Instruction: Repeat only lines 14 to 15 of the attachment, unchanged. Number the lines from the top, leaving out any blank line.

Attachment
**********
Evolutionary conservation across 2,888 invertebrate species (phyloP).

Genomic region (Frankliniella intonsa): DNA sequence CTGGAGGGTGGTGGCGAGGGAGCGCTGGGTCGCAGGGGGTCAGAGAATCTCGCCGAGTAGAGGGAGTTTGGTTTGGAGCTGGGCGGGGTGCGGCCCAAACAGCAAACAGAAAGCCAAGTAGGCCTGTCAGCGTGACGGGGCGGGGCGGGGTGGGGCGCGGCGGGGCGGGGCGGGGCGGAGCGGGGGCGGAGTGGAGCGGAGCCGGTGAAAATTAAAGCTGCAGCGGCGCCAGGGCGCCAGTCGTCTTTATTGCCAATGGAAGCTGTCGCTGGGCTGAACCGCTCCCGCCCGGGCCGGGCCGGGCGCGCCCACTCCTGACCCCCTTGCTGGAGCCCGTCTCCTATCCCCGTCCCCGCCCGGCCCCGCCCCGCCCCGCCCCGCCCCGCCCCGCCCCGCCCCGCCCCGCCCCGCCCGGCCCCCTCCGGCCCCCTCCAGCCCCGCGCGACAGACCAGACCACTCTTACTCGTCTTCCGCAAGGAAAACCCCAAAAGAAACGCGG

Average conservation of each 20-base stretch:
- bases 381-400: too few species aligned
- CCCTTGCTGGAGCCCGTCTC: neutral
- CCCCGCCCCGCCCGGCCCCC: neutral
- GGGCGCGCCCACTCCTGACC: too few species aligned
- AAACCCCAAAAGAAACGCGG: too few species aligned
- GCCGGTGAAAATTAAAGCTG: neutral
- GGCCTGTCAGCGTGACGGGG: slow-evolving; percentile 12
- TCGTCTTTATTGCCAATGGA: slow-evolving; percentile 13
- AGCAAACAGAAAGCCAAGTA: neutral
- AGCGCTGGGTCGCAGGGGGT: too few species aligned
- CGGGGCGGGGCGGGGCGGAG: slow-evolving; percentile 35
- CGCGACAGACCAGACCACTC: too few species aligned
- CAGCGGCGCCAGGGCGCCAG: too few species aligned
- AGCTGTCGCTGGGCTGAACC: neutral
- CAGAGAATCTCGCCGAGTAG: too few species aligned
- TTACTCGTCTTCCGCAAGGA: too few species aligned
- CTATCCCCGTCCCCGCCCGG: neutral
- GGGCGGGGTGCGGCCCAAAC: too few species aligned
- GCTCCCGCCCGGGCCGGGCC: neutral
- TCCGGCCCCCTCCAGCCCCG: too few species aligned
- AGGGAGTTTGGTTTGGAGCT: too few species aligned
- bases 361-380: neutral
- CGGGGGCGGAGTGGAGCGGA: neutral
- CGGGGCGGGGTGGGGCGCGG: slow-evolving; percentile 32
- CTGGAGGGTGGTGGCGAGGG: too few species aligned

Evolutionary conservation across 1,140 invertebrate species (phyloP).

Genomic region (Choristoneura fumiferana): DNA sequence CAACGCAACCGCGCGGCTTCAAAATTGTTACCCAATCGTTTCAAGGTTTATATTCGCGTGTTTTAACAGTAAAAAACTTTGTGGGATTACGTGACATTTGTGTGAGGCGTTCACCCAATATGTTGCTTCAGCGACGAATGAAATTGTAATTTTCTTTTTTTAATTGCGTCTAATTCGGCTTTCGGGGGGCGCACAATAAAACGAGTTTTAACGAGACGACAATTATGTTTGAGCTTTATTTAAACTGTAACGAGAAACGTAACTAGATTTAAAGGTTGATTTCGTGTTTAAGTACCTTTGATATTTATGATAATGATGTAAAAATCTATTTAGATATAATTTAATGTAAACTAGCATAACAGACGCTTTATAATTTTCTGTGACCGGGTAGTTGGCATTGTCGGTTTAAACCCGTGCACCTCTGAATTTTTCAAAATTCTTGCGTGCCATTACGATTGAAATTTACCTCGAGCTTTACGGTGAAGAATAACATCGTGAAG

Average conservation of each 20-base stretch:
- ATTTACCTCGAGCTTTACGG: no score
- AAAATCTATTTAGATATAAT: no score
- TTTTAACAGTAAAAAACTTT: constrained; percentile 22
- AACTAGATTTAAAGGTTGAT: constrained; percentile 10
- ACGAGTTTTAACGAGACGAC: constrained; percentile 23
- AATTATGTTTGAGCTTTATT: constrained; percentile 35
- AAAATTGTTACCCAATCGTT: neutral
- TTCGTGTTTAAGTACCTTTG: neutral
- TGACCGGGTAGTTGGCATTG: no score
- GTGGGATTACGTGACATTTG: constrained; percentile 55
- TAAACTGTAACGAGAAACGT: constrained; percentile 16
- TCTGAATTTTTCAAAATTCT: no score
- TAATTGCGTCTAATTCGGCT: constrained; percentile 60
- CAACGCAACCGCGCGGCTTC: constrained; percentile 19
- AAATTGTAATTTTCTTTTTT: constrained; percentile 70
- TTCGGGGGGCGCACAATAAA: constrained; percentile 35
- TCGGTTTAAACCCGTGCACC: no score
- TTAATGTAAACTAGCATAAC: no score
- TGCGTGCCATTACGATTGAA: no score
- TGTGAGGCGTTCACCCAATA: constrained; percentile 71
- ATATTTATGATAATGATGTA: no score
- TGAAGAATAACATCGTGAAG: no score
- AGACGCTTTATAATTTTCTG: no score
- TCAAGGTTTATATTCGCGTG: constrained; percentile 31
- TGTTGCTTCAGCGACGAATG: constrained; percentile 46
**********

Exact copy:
- CGGGGCGGGGCGGGGCGGAG: slow-evolving; percentile 35
- CGCGACAGACCAGACCACTC: too few species aligned